I went to Bristol by train recently and was surprised to find this bright pink Gumdrop near the ticket barrier. I whipped out my camera to take this photo, much to the amusement of the ticket attendant.
“That’s new, how long has it been here?” I asked her.
“Oh about a year”, she replied. So much for my powers of observation then.
“Not only that”, chimed in a fellow passenger, “it’s made out of recycled chewing gum.”
These benches are located en route from Swindon station to the Steam museum which tells the story of Swindon’s now defunct railway works.
Indeed we are looking at where the works used to be. I was particularly interested in seeing how this area had changed as I used to pass through on my way to my voluntary work at Heelis, the National Trust’s HQ.
Back then, this area was a mass of railway lines as it was where chains were tested for use on the railway. Some of these chain testing pits are still there to the left of this photo, but the rest of the area was concreted over when they started to build what’s now called the Old Railway Quarter around 10 years ago.
I always enjoy coming here to look for clues to the site’s previous use. The buildings you can see at the end are part of Historic England’s HQ and housed the drawing office of the old railway works.
Whenever I find a reminder of the old railway works, I always feel a sense of loss, even though this area is being redeveloped with some sensitivity to what went before. It’s hard to imagine the noise, bustle and activity which was swept away and replaced by this much quieter – albeit award winning – scene.
An early morning start last week allowed me to view the recently opened new bridge at Chippenham station.
This replaced the previous one which only gave pedestrian access to the centre of town (there is another bridge for getting to the platforms) and the Barrow Crossing which I’ve featured before.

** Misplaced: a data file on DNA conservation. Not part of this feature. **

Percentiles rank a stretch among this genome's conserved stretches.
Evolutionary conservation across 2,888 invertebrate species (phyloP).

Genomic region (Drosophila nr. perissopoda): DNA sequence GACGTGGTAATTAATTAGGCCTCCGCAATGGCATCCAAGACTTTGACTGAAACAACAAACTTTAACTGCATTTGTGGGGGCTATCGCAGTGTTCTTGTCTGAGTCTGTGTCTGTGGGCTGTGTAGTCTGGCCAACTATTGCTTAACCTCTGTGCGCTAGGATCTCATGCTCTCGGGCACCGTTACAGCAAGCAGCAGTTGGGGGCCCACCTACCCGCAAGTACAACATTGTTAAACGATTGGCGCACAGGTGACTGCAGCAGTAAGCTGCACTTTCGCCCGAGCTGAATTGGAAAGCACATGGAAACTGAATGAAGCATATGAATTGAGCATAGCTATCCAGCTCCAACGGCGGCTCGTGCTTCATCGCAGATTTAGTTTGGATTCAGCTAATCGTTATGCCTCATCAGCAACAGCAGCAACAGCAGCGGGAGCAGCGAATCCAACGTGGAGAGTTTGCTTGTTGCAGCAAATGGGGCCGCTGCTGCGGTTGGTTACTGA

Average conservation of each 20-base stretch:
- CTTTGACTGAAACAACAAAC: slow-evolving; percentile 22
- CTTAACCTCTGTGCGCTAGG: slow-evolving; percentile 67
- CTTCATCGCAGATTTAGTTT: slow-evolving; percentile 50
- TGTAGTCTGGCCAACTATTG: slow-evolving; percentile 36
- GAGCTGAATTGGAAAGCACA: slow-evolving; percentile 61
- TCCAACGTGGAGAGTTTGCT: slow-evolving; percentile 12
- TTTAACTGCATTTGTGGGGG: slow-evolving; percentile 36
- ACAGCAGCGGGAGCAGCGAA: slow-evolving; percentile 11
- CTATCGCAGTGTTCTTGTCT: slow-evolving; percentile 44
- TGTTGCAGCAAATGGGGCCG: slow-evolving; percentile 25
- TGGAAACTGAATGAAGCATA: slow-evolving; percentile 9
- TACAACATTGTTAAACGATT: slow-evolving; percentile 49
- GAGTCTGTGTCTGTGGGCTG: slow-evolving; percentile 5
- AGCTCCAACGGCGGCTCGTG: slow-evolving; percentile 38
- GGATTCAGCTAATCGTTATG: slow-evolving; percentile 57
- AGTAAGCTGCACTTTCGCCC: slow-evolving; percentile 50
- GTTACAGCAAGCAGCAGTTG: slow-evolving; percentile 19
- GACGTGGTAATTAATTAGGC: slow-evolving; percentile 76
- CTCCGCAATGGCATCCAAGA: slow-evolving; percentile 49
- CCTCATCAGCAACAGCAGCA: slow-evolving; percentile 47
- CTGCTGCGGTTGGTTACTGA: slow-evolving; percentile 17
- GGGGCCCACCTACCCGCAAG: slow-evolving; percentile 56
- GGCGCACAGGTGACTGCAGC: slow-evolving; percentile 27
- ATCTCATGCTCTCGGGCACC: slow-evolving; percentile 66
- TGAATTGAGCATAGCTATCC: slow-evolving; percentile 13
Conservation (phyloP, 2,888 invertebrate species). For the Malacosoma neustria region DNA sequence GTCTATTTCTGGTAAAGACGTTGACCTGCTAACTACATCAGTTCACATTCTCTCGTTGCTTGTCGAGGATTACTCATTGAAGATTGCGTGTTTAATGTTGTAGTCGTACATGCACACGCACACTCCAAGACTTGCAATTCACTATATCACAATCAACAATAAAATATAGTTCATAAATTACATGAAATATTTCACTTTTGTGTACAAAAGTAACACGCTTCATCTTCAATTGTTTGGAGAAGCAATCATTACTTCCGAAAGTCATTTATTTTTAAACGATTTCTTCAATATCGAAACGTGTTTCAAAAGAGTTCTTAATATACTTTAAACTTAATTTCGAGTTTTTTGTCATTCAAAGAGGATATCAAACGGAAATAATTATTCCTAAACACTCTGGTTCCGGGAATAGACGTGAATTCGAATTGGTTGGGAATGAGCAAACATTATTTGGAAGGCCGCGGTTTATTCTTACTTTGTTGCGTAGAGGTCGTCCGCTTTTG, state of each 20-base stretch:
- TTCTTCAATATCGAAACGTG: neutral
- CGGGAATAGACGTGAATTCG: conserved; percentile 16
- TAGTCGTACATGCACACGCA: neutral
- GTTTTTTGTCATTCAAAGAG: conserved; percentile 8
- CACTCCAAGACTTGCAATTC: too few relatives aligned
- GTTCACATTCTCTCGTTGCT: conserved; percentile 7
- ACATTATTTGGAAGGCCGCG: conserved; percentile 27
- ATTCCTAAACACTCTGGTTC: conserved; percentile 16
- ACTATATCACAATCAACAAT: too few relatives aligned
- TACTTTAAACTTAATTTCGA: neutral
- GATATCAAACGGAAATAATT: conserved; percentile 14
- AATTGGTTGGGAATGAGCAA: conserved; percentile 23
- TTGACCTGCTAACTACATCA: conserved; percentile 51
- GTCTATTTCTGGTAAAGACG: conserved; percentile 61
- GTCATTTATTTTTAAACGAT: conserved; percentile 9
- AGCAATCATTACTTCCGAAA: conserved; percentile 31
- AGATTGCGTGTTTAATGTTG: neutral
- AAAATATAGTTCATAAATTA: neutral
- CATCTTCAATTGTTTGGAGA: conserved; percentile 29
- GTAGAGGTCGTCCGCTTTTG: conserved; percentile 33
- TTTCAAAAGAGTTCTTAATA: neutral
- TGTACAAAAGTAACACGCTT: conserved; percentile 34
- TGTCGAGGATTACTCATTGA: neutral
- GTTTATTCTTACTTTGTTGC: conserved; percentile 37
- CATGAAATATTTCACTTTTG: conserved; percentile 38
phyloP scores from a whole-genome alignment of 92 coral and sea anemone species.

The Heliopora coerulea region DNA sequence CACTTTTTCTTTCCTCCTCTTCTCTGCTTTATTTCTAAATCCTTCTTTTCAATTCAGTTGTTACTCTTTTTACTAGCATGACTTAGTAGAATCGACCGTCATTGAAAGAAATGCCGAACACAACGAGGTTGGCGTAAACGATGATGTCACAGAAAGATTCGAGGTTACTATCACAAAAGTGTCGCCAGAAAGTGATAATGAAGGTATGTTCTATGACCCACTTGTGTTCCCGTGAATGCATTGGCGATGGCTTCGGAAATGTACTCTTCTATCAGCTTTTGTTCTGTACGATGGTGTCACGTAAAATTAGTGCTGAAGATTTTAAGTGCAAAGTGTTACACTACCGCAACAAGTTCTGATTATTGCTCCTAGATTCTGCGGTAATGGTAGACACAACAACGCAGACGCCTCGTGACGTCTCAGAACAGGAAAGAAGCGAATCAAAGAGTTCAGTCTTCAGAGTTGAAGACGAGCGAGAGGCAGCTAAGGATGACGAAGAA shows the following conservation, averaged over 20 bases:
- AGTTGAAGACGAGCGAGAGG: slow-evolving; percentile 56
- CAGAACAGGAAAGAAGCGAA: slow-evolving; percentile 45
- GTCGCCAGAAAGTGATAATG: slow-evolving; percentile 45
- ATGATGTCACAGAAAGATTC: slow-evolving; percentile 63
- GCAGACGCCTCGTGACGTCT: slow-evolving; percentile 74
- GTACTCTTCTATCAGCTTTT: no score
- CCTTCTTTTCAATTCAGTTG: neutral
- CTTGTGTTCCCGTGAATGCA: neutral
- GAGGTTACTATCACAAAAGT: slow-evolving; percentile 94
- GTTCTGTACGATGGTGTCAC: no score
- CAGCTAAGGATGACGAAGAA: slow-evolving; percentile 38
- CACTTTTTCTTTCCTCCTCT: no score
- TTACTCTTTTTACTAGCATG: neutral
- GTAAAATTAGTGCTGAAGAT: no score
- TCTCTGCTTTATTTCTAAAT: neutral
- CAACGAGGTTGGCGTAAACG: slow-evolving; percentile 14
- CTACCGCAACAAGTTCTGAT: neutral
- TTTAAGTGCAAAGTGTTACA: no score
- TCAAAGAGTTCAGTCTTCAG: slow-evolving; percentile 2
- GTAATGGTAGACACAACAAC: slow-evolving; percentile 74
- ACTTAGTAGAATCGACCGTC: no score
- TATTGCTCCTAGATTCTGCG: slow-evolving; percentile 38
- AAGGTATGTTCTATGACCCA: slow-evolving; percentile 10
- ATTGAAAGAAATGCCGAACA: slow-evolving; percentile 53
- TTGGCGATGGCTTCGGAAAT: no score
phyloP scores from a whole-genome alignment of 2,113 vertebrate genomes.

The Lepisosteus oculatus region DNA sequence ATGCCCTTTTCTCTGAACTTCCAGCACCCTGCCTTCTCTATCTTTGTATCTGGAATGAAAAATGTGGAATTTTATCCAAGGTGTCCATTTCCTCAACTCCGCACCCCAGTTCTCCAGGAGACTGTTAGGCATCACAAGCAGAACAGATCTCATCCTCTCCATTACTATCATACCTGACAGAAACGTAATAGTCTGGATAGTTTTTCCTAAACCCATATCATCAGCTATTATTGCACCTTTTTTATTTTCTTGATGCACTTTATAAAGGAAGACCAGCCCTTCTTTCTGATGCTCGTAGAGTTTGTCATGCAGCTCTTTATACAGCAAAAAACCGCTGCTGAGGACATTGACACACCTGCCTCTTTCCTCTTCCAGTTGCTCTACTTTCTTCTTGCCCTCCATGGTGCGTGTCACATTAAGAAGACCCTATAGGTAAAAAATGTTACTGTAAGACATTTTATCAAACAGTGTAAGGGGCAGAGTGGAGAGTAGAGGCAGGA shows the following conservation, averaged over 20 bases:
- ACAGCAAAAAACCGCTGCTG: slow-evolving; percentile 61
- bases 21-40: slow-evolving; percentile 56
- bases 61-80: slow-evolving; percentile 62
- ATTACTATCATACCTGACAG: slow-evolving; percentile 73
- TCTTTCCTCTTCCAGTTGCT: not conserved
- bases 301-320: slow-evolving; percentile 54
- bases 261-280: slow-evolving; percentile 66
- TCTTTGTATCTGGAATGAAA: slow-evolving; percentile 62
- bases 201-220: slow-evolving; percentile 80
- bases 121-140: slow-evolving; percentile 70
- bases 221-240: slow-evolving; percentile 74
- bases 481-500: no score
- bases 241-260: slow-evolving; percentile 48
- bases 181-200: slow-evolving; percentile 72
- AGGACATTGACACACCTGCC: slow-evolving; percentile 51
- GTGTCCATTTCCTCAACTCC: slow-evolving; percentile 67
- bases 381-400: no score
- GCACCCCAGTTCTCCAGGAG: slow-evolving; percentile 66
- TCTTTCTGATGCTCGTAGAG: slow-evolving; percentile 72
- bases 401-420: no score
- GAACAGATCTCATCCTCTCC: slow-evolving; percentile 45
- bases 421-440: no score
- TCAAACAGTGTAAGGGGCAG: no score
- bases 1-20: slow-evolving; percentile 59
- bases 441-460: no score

It also allows access to the platforms via stairs and a lift. For some reason the bridge’s windows have locks on them, which are locked. I wonder when they’d be opened and who would do that.
It’s only taken 25 years of campaigning and a few million pounds to get this new bridge installed. If the line wasn’t in the process of being electrified (the old bridge was too low for that), would we still be waiting?
You can get an inkling of what the old bridge was like here.
I was particularly keen to photograph this because I think its days are numbered.
It shows the area where the finished engines would be moved outside and positioned onto the appropriate track to move them around the rest of the site.
I used to walk past here every week on my way from the railway station to my voluntary work at the National Trust HQ at Heelis.
It pleased me that this piece of our railway heritage was still there. However, houses are currently being built on this part of the site and already much of the track has been ripped up.
The buildings on the right of the picture are part of the Steam Museum. It’s a shame they couldn’t have acquired this area to demonstrate what used to happen when this was leaving and breathing industry.
The corner buildings of the railway village are taller and a little more ornate than the rest of the street. Some look like they may have housed people higher up in the railway’s hierarchy. Many have a pub serving local ales.